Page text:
Many regulators worldwide have expressed deep concerns that the provision may force jurisdictions outside the United States to establish their own “national” repositories to avoid indemnification. This would fragment the current global data set and limit the ability of regulators worldwide to obtain a comprehensive view of market activity.
Recognizing this risk, foreign jurisdictions have widely rejected the Dodd-Frank approach. For example, European lawmakers did not include an indemnification requirement in its derivatives reform package, known as European Market Infrastructure Regulation.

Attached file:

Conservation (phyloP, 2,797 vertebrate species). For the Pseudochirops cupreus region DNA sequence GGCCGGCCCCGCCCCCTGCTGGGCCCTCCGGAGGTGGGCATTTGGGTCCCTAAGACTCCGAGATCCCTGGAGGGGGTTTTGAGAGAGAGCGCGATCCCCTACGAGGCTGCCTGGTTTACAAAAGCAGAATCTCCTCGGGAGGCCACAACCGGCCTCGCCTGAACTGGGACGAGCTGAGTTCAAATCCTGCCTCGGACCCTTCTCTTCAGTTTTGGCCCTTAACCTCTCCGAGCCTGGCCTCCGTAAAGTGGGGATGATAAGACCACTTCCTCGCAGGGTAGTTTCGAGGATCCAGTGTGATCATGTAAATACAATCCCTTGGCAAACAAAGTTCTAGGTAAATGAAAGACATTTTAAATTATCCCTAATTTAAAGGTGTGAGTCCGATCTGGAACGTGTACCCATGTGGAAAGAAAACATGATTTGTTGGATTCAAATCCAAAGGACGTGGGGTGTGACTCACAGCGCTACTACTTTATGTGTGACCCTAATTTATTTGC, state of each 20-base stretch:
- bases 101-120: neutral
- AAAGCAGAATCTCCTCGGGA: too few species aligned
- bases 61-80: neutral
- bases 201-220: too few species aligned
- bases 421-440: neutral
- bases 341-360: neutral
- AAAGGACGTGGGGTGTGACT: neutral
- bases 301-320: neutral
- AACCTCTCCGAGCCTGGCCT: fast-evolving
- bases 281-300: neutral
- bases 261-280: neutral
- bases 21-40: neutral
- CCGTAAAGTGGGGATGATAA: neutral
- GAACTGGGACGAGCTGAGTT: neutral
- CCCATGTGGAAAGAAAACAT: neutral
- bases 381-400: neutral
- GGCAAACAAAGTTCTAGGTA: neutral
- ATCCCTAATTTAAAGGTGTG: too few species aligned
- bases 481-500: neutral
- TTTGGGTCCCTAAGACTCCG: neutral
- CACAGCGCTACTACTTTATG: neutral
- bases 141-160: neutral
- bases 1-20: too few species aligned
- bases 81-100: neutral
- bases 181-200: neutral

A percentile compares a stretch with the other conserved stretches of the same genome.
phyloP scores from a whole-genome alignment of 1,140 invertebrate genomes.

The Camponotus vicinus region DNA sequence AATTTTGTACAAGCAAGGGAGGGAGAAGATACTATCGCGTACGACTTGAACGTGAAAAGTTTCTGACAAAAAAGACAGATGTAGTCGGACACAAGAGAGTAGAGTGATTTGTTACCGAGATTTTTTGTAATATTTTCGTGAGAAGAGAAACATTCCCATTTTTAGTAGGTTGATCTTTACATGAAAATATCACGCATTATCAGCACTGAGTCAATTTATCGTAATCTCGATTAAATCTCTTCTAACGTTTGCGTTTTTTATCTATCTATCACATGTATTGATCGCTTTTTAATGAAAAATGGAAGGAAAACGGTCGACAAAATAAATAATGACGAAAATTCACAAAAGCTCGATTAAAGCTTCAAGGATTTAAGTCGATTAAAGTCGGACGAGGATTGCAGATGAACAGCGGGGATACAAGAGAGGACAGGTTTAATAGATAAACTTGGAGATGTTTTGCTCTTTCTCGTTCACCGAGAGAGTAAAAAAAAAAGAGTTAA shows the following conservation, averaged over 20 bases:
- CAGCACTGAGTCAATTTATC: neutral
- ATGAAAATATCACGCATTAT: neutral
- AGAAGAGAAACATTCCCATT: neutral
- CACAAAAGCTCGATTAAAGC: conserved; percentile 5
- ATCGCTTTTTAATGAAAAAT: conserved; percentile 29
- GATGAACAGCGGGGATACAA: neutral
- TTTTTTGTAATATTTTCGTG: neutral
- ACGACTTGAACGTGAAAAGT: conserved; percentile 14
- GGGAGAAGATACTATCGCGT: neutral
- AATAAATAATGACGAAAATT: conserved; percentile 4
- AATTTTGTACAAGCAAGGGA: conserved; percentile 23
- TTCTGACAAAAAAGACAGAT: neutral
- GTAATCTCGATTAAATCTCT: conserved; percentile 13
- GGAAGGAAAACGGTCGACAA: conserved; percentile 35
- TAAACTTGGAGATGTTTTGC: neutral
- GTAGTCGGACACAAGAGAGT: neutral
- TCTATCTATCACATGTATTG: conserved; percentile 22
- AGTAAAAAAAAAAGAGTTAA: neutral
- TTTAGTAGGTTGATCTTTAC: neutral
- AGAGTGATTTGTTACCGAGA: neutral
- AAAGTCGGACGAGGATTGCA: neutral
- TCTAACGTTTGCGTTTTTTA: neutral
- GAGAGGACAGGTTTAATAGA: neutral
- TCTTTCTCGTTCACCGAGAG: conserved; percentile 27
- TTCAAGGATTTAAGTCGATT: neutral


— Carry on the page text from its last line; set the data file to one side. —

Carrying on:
The unintended consequences of indemnification and plenary access have gained considerable attention among U.S. lawmakers. There now appears to be broad bipartisan and bicameral support in Congress for a legislative measure to correct these technical drafting errors. With concerns over extraterritoriality growing here and overseas, Congress must act to ensure that regulators continue to have access to as much information tomorrow as they do today.
Dan Cohen is managing director and head of government relations for the Depository Trust and Clearing Corp., a noncommercial cooperative that serves as the primary post-trade infrastructure organization for U.S. capital markets.
Vice President Joe Biden waits to conduct a mock swearing-in ceremony with Sen. Brian Schatz, D-Hawaii, in the Capitol's Old Senate Chamber, December 2, 2014. Schatz was sworn in to serve the remainder of his term since he was appointed to the seat after Sen. Daniel Inouye, D-Hawaii, passed away.